Safe Supply Accreditation programme
Anyone can sell safety products but the BSIF believe that you should not buy safety from just anyone. The capability of the supply chain is vitally important for users to get the appropriate support and the BSIF has launched the Safe Supply Accreditation training course and award to ensure that users are able to rely on good product advice from their suppliers.
The objective of Safe Supply Accreditation programme is to provide Personal Protective Equipment (PPE) market knowledge and learning input for customer facing individuals operational in the UK Safety & Health Industry. The course content is designed to impart information and develop confidence in the principles associated with the legal essentials of the market and the fundamentals of managing safety (their clients) how Personal Protective Equipment (PPE) is approved for use in occupational safety and how the market is regulated by the enforcing authorities.
The course will help enhance the capability and develop the expertise of individuals within the supply side of the safety and health market, contributing to the improvement of Occupational Safety and Health in the UK.
They will understand and appreciate 'what makes PPE different', a regulated industry with product design and manufacture, highly regulated to support user safety and facilitate a single market within the European Union.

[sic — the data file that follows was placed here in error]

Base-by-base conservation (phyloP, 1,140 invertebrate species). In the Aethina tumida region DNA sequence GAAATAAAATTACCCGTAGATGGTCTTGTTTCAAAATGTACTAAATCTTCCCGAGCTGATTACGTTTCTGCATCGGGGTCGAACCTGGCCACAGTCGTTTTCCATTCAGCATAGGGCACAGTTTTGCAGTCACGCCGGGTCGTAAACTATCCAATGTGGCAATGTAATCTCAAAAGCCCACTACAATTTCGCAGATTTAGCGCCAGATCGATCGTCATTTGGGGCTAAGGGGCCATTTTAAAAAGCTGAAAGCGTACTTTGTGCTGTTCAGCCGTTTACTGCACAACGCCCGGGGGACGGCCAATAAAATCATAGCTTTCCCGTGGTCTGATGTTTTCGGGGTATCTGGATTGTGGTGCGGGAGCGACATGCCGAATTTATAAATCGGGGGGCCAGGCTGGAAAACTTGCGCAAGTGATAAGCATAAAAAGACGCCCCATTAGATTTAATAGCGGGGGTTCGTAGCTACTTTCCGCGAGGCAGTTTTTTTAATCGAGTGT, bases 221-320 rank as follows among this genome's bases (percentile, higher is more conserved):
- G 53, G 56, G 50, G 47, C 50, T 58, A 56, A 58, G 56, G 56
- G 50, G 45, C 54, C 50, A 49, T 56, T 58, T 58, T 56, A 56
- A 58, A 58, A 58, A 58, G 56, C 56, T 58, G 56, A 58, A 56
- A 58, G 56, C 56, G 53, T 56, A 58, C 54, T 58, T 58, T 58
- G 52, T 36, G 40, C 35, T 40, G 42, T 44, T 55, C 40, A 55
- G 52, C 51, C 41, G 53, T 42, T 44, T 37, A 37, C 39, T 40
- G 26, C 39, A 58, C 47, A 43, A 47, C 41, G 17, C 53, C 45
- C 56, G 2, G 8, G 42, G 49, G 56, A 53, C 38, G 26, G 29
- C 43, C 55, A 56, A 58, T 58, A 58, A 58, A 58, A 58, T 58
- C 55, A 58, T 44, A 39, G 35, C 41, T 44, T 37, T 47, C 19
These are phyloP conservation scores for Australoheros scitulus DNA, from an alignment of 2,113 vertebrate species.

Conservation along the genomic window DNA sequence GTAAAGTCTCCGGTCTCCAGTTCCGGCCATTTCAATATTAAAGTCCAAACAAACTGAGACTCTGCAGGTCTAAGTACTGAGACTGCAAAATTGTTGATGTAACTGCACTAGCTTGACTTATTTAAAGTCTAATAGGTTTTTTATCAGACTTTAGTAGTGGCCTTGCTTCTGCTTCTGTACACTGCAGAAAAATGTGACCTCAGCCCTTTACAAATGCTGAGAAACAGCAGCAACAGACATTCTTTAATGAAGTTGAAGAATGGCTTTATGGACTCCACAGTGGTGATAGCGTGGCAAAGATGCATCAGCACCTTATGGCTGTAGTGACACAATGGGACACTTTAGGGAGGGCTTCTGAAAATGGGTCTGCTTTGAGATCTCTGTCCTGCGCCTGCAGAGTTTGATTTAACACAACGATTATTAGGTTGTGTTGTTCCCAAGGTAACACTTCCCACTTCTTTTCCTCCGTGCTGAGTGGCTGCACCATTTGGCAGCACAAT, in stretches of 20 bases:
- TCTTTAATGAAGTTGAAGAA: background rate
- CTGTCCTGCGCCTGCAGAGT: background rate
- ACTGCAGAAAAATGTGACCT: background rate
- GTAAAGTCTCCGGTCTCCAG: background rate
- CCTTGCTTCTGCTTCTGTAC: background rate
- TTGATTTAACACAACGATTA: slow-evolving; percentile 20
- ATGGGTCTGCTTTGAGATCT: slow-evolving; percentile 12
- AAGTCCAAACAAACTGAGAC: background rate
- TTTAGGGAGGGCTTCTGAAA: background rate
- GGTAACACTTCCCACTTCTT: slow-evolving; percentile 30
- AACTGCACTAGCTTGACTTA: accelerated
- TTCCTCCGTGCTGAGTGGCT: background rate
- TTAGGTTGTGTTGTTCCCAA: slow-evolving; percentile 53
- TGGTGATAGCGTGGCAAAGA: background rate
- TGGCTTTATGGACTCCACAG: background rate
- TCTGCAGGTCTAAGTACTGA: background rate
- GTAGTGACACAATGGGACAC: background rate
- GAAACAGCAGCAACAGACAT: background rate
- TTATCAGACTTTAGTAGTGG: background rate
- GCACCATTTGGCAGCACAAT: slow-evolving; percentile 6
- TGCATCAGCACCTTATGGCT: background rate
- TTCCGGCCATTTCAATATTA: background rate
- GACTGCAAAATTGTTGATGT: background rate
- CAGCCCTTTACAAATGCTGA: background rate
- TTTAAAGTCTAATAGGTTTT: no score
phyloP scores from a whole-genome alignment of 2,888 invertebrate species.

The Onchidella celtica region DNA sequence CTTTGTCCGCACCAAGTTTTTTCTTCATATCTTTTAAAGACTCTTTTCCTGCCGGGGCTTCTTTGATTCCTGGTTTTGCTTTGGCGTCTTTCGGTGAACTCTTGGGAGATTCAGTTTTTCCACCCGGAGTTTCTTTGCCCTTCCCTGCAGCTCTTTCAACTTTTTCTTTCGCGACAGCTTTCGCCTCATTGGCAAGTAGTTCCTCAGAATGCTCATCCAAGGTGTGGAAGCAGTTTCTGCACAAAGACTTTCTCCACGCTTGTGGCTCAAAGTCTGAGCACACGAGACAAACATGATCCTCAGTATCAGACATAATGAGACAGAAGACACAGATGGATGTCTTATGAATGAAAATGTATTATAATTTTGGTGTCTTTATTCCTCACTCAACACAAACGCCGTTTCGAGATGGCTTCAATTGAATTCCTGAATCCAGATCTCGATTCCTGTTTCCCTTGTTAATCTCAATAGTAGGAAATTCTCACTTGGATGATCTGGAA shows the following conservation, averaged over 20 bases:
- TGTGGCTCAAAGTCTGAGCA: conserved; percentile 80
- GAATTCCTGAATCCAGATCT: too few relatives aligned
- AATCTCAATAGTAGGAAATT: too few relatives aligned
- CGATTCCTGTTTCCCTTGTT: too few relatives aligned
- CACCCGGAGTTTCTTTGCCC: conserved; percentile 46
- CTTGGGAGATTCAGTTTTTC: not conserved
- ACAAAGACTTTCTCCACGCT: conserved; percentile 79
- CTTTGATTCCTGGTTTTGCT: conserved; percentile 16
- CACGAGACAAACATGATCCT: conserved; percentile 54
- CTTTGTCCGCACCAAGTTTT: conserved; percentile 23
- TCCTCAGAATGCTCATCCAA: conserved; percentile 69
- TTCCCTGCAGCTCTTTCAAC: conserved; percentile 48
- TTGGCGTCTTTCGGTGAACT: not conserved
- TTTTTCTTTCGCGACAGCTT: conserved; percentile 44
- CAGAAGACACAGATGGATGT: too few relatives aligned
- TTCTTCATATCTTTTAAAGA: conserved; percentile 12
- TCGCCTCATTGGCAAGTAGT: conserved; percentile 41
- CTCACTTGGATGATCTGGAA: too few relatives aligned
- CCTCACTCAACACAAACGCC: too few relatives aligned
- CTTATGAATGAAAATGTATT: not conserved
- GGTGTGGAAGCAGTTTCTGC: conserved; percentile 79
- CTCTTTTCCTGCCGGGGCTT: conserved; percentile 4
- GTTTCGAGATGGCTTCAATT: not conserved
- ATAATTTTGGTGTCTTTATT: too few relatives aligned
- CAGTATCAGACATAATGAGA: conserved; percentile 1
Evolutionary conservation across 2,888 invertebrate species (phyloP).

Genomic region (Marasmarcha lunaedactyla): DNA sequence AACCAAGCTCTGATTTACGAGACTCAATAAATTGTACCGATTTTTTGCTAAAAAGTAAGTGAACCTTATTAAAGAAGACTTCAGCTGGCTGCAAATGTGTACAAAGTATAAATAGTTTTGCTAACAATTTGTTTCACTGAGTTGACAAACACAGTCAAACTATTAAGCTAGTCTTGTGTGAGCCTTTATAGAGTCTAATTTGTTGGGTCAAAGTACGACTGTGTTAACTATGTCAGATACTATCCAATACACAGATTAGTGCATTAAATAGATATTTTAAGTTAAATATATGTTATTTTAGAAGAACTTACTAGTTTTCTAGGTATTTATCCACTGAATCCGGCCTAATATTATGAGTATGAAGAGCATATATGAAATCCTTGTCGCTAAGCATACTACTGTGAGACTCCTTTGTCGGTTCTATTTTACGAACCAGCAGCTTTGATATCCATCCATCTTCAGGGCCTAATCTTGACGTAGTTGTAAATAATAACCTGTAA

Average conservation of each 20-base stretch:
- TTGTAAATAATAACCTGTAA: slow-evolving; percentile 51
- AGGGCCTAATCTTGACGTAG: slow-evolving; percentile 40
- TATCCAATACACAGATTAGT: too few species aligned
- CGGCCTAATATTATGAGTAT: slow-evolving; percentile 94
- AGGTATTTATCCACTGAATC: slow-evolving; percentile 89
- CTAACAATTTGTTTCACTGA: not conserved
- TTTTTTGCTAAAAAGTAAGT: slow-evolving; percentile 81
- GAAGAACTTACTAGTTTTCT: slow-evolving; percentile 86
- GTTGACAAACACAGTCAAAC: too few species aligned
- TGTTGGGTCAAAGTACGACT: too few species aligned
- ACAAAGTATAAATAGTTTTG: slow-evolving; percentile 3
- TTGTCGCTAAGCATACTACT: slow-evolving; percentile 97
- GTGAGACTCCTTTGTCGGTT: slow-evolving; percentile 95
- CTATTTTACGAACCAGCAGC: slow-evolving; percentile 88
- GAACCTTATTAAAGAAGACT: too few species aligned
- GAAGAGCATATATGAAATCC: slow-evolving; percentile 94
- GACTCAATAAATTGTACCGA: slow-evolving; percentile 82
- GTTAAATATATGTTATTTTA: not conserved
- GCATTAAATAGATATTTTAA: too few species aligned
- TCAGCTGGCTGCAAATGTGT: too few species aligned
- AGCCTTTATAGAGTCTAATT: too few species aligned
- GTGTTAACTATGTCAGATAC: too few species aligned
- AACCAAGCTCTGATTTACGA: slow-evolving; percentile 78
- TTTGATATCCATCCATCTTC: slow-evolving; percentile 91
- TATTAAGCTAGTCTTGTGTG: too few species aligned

The first module covers the Legal Essentials of operating in this market. Candidates will learn the relevant elements of the legislation understanding how they can better support their clients within the limits of the law.
The second module of the course is on Managing Safety. Managing Safety is what their clients must do effectively and efficiently every day. This module will help commercial operators understand more clearly the challenges that users face in carrying out their responsibilities.
The third module covers CE Marking and the Product Approval through which the candidates will appreciate that product design and manufacturing is controlled by the PPE Directive/Regulation and they will learn the structure of the CE marking process and the institutions involved including, but not restricted to the role of the Notified Body. They will then be able to assist clients in identifying appropriately marked PPE products to support their safety and health programmes.
The final module of the Safe Supply Accreditation programme covers Market Surveillance and through this the candidate will know who is responsible for policing the market in both product safety and safety policy. They will learn who to go to when there is a question over the ‘fit for purpose’ status of PPE and they will understand and appreciate why market surveillance of PPE is so important and its role in occupational health.